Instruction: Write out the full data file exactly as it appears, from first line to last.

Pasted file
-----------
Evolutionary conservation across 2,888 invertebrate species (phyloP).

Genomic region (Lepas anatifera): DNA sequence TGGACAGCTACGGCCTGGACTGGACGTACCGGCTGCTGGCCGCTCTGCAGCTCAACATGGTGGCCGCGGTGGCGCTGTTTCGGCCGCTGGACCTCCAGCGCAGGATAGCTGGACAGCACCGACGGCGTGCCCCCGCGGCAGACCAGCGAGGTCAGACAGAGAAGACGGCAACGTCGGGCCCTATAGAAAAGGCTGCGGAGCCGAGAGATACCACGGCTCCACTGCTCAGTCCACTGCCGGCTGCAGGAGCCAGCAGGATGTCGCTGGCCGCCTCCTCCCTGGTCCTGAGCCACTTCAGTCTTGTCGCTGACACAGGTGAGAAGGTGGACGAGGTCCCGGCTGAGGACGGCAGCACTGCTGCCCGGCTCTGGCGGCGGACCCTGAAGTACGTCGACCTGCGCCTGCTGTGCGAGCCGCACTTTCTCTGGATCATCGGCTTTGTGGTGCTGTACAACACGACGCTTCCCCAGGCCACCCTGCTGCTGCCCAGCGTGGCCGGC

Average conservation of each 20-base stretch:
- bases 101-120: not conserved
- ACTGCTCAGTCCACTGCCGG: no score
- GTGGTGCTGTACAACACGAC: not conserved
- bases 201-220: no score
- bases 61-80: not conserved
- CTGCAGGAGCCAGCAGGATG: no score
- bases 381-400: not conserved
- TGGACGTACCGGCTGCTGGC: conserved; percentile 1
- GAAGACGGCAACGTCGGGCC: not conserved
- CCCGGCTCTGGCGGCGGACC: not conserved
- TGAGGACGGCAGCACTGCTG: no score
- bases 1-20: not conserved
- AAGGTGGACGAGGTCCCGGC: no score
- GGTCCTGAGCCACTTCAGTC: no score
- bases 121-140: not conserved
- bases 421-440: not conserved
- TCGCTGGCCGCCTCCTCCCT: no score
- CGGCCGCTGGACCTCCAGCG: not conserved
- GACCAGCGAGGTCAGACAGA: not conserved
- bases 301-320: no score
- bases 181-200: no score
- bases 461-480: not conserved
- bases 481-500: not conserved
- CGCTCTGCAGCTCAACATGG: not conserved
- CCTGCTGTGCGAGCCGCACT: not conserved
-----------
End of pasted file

Evolutionary conservation across 2,888 invertebrate species (phyloP).

Genomic region (Lepas anatifera): DNA sequence TGGACAGCTACGGCCTGGACTGGACGTACCGGCTGCTGGCCGCTCTGCAGCTCAACATGGTGGCCGCGGTGGCGCTGTTTCGGCCGCTGGACCTCCAGCGCAGGATAGCTGGACAGCACCGACGGCGTGCCCCCGCGGCAGACCAGCGAGGTCAGACAGAGAAGACGGCAACGTCGGGCCCTATAGAAAAGGCTGCGGAGCCGAGAGATACCACGGCTCCACTGCTCAGTCCACTGCCGGCTGCAGGAGCCAGCAGGATGTCGCTGGCCGCCTCCTCCCTGGTCCTGAGCCACTTCAGTCTTGTCGCTGACACAGGTGAGAAGGTGGACGAGGTCCCGGCTGAGGACGGCAGCACTGCTGCCCGGCTCTGGCGGCGGACCCTGAAGTACGTCGACCTGCGCCTGCTGTGCGAGCCGCACTTTCTCTGGATCATCGGCTTTGTGGTGCTGTACAACACGACGCTTCCCCAGGCCACCCTGCTGCTGCCCAGCGTGGCCGGC

Average conservation of each 20-base stretch:
- bases 101-120: not conserved
- ACTGCTCAGTCCACTGCCGG: no score
- GTGGTGCTGTACAACACGAC: not conserved
- bases 201-220: no score
- bases 61-80: not conserved
- CTGCAGGAGCCAGCAGGATG: no score
- bases 381-400: not conserved
- TGGACGTACCGGCTGCTGGC: conserved; percentile 1
- GAAGACGGCAACGTCGGGCC: not conserved
- CCCGGCTCTGGCGGCGGACC: not conserved
- TGAGGACGGCAGCACTGCTG: no score
- bases 1-20: not conserved
- AAGGTGGACGAGGTCCCGGC: no score
- GGTCCTGAGCCACTTCAGTC: no score
- bases 121-140: not conserved
- bases 421-440: not conserved
- TCGCTGGCCGCCTCCTCCCT: no score
- CGGCCGCTGGACCTCCAGCG: not conserved
- GACCAGCGAGGTCAGACAGA: not conserved
- bases 301-320: no score
- bases 181-200: no score
- bases 461-480: not conserved
- bases 481-500: not conserved
- CGCTCTGCAGCTCAACATGG: not conserved
- CCTGCTGTGCGAGCCGCACT: not conserved